Today’s demo is something I started working on Sunday “for fun”, but when it turned into an unholy mess (see Recording and saving audio in Cordova applications), it took me a bit longer to wrap than I expected. The idea was simple. “Sound Boards” are apps that contain a collection of sounds, typically related to a movie or TV show. My coworker Andy built a cool sound board themed around Halloween a few years back: Halloween Fun with PhoneGap. I wanted to build a sound board too, but instead of shipping it with a set of sounds, I wanted it to be completely customized. The idea being you could record your own sounds. In a fit of extreme creativity, I called it – “My Sound Board”.
Welcome to another post on my ongoing series exploring building an Ionic hybrid mobile app making use of Node.js running on IBM Bluemix. Today I’m going to talk about writing data back to the server. Spoiler – this won’t be quite as cool as bringing sexy back. In my last post, I described a few minor updates to help flesh out the views of the mobile app. This included building the “Sauce view” (sauce plus reviews) for the application. Today I built another major aspect of the application – actual review writing.
Ah, looking at that title there you probably think, “Surely this is a simple matter in Cordova and surely this is Raymond, once again, blogging something is incredibly obvious and simple just to drive people to his Amazon Wishlist.” Yep, that’s what I thought too. This weekend I began work on a simple little Cordova app for my son. I thought it would be a great blog post too. But while working on it, I ran into an issue with audio recordings that drove me bat-shit crazy for a few hours, so I thought I’d better share so others don’t have to bang their heads against the wall too.
“Handling the Sauce view” – how immature would I sound if I said that title made me laugh? Today’s post isn’t terribly exciting. I’m basically going to cover how I got one more screen in my app working. But I’m ok with this being kind of boring. As I document this process, somethings will be complex and some will simple. This is one of the simple items that I think is still useful to cover.
Earlier this week I was working with a desktop app (which I can’t talk about… yet) that had an Ionic-look to it. On a whim, I opened up the package contents and discovered it was an Electron app. If you’ve never heard of it, Electron is an open source project that lets you build desktop apps (for Mac, Windows, and Linux) using web technologies. The last time I did anything in this space was with Adobe AIR, which was years ago. I’ve played with Electron a tiny bit, but I had not tried to use Ionic with it so I thought I’d give it a shot. Before digging in, I want to bring up two very important points.
Almost a year ago I blogged about using the EventBrite API with ColdFusion. At that time, I was under the impression that all uses of the EventBrite API required a private OAuth token. This means it would not be possible to use the data on the client-side. (Unless you used a server to proxy the API calls for you of course.) But after speaking to Mitch Colleran from EventBrite, I was happy to discover I was wrong.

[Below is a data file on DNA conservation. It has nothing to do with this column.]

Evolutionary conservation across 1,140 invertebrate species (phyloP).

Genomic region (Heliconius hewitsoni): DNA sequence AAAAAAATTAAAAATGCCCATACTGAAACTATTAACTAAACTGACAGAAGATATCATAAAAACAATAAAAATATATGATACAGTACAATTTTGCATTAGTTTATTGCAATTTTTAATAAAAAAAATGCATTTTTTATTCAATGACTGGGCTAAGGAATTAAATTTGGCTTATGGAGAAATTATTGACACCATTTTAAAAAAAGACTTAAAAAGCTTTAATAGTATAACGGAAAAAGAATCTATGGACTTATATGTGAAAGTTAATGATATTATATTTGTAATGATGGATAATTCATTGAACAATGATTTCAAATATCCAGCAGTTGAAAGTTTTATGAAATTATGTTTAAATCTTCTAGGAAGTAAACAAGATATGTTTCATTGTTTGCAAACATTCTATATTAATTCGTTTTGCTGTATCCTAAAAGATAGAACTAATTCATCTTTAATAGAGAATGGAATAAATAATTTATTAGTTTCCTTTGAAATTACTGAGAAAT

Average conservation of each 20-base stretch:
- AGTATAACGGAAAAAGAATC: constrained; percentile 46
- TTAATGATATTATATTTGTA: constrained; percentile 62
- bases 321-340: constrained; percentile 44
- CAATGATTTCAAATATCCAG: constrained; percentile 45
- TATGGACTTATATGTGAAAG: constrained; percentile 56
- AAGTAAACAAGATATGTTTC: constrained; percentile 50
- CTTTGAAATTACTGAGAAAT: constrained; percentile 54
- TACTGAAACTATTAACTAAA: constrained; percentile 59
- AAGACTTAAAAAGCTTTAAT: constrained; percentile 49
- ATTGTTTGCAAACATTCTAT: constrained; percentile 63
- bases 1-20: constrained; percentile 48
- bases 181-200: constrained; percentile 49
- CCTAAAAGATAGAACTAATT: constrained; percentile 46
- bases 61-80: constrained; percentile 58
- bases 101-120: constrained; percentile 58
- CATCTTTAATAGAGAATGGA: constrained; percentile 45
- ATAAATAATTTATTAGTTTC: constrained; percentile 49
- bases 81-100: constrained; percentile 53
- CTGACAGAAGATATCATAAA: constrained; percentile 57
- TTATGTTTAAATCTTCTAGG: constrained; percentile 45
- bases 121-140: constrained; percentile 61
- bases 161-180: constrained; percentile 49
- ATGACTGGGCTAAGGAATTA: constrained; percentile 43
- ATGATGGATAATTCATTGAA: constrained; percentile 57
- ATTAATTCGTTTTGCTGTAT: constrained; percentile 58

Welcome to another post detailing my efforts to build an Ionic-based mobile app backed by Node.js and Cloudant on IBM Bluemix. In my last post, I focused on the front end of the application. I talked about the various screens I built and how my service layer used mock data to generate data. In today’s post, I’m going to setup, design, and connect a back end server to start replacing some of that mock data with real information. As a reminder, you can find the initial post in this series here,
I’ve said on more than one occasion that it was gaming that initially got me into programming. Initially just cheating at games (I hacked my Bard’s Tale save and I modified the source code in Lemonade Stand), but what I really wanted to do was create my own games. That dream pretty much went away when I left the computer science program in college and discovered the web, but I’ve toyed with the idea of building my own web-based games from time to time. A while back, I was lucky enough to get a copy of “Build an HTML5 Game” by Karl Bunyan.
Warning – what follows is a complete waste of time. Do not spend time reading this blog post. Still here? Of course you are. For the past few days I’ve been addicted to a cool little game called WordBrain. It is a simple idea. You’re presented with a grid of letters and must find two words within it by drawing a ‘path’ from one letter to the next. I like word games, but oddly have never really played any on my mobile devices before. Now I know why – they’re incredibly addictive. While playing a few days ago I found myself stuck on one particular puzzle.
Well, this was a weird one. Yesterday I was working on a project where I made multiple requests to the Random User API. It worked perfectly in Chrome, and Android, but in Safari, I noticed something odd. Even though I made multiple requests, every result was the same, not unique. Here is a simplified version of what I built.